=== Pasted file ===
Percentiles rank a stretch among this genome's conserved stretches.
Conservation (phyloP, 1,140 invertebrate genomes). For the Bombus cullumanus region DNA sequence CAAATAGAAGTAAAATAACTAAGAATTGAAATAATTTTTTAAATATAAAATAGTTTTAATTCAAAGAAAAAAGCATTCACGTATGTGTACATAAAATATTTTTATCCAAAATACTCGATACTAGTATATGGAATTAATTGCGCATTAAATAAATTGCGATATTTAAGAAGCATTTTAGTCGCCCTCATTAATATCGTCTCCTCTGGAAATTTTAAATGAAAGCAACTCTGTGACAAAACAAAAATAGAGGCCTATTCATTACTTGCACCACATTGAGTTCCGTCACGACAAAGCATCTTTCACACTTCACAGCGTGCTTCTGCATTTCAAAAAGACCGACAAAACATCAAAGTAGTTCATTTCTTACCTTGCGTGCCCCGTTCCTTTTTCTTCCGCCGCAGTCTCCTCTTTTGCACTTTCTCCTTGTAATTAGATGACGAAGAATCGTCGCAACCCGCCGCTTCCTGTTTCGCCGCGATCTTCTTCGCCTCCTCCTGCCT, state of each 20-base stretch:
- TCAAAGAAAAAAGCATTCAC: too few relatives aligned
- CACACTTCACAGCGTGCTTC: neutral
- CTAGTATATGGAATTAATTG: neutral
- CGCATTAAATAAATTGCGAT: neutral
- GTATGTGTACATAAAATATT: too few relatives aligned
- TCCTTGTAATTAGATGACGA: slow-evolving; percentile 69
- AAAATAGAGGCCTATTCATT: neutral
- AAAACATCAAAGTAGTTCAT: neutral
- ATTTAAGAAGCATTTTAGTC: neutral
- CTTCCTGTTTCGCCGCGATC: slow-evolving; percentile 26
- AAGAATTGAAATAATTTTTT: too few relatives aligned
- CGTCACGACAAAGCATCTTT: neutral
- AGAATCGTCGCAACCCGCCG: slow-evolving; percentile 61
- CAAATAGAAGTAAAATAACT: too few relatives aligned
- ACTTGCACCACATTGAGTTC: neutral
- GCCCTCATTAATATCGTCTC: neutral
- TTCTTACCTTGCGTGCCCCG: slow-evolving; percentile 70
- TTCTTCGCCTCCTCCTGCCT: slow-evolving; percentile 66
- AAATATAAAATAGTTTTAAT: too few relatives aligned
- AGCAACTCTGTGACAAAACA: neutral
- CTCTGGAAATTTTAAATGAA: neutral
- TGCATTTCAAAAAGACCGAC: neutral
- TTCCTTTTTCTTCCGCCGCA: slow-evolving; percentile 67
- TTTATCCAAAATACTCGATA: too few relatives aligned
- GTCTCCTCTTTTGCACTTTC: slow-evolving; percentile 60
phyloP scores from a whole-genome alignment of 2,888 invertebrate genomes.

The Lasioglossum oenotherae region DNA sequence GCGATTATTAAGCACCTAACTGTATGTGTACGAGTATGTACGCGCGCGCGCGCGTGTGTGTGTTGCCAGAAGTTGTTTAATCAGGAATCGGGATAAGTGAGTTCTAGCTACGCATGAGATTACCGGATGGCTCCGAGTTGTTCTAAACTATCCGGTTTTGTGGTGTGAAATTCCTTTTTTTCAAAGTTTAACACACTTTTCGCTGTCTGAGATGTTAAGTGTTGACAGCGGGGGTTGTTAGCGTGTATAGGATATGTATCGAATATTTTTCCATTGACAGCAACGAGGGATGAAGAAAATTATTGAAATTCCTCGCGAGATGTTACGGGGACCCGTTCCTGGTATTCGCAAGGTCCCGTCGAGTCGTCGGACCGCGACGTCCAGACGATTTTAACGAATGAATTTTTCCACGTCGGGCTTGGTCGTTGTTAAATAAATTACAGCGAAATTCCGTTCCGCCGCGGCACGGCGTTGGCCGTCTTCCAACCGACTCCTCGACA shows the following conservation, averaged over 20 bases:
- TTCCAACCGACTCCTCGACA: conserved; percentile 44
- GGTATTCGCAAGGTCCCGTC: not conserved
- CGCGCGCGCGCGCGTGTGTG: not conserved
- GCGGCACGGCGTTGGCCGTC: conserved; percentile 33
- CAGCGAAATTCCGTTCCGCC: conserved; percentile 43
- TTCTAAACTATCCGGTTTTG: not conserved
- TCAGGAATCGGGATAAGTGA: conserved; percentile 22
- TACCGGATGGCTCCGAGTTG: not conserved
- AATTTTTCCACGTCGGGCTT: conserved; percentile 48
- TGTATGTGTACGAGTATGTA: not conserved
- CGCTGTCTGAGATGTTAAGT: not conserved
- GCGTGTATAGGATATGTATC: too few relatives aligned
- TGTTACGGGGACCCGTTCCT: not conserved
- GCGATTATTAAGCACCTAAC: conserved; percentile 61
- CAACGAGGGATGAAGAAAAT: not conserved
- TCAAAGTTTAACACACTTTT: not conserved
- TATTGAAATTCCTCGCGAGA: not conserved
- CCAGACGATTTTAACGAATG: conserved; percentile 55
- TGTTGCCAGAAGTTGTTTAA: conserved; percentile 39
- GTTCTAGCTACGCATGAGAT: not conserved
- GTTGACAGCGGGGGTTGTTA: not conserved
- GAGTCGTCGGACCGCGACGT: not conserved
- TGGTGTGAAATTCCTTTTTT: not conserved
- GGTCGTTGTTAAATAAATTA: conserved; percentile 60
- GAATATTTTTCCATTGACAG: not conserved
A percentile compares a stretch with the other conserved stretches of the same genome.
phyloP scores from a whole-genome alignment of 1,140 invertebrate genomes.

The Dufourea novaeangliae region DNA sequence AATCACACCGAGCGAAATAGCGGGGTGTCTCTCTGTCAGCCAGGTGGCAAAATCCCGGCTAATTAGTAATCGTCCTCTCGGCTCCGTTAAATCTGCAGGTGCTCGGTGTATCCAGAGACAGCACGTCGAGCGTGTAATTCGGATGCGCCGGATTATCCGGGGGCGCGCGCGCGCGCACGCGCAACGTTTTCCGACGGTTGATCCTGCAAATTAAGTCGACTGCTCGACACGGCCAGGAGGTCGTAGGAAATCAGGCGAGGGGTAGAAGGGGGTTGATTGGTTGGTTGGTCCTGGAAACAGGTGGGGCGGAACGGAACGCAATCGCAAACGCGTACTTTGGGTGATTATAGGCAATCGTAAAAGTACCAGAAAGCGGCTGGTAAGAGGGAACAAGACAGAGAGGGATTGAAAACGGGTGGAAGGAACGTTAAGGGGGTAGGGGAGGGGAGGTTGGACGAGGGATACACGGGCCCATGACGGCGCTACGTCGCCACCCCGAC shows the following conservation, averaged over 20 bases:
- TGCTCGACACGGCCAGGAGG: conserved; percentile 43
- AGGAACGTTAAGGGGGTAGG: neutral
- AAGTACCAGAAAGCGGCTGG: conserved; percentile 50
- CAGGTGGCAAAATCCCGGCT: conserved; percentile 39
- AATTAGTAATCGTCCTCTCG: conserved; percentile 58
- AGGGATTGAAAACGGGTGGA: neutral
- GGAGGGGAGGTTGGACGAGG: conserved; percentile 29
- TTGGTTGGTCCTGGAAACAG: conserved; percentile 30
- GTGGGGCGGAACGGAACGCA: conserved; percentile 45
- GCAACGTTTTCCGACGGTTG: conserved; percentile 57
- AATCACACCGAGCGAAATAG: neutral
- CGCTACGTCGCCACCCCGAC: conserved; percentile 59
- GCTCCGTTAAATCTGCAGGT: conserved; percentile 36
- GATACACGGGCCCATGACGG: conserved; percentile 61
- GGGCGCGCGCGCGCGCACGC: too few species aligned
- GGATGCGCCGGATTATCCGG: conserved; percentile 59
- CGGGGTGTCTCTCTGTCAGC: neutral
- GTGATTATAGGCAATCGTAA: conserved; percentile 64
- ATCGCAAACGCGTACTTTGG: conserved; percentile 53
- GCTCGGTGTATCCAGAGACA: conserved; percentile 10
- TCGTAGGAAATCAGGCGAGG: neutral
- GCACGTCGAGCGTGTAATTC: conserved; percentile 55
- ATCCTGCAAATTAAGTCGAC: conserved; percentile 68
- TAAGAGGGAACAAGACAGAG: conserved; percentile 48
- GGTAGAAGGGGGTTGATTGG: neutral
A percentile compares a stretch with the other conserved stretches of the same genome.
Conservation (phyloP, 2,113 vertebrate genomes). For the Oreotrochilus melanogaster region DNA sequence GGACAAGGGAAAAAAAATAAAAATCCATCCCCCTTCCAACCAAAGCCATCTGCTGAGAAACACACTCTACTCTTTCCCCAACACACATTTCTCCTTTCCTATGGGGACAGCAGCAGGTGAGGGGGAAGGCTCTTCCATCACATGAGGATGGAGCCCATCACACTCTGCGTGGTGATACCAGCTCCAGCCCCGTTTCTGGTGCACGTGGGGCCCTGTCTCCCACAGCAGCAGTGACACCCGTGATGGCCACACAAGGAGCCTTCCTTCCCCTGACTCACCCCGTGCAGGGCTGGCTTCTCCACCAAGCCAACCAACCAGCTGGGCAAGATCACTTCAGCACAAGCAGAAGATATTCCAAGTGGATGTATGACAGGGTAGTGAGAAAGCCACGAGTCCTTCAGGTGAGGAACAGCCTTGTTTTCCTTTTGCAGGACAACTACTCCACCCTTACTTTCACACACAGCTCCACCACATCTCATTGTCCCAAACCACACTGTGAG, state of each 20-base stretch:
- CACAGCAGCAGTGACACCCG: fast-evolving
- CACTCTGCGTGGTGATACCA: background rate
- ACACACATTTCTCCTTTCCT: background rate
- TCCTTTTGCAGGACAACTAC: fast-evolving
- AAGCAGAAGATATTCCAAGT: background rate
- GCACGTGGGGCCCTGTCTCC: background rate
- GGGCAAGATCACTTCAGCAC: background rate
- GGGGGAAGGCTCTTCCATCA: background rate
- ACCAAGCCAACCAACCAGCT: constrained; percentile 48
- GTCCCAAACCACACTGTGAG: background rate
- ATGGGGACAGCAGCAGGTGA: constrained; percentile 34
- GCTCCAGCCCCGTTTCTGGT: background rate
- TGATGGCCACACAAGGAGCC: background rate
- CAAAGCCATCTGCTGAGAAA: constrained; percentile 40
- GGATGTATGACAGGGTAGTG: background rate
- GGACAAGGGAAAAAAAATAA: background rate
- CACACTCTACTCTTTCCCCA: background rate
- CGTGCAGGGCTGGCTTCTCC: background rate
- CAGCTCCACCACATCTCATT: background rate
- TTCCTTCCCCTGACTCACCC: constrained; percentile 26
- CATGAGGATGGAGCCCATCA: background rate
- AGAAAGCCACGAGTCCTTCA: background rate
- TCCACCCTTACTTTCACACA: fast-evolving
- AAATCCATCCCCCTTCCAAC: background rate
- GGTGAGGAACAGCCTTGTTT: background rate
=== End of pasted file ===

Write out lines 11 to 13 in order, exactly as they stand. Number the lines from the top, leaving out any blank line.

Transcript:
- ATTTAAGAAGCATTTTAGTC: neutral
- CTTCCTGTTTCGCCGCGATC: slow-evolving; percentile 26
- AAGAATTGAAATAATTTTTT: too few relatives aligned